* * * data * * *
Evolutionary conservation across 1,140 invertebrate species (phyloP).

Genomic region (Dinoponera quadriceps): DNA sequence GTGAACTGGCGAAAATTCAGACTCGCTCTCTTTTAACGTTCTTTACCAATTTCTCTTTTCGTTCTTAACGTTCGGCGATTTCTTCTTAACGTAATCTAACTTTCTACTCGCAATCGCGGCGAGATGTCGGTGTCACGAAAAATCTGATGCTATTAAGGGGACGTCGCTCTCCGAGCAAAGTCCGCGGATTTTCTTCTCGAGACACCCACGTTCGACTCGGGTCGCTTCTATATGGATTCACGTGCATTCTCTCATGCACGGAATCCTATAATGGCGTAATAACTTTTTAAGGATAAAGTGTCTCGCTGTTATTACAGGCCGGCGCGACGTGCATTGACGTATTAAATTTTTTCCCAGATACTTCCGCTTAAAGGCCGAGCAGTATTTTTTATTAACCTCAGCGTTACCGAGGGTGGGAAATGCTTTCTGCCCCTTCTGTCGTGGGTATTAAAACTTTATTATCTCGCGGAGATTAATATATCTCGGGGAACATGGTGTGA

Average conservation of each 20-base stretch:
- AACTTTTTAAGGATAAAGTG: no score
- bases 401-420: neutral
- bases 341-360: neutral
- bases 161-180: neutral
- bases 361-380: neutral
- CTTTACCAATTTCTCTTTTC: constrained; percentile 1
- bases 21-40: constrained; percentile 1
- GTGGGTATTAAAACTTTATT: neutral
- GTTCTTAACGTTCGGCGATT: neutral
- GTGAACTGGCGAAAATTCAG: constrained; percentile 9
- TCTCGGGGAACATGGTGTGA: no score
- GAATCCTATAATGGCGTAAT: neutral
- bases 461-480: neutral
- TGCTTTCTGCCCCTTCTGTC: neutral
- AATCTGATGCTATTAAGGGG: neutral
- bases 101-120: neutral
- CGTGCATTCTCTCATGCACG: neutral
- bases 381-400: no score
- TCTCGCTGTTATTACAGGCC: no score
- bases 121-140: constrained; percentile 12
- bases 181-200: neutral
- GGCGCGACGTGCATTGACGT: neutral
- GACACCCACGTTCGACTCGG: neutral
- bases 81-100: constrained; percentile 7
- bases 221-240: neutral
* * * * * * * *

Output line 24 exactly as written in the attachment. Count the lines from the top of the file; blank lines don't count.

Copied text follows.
- bases 181-200: neutral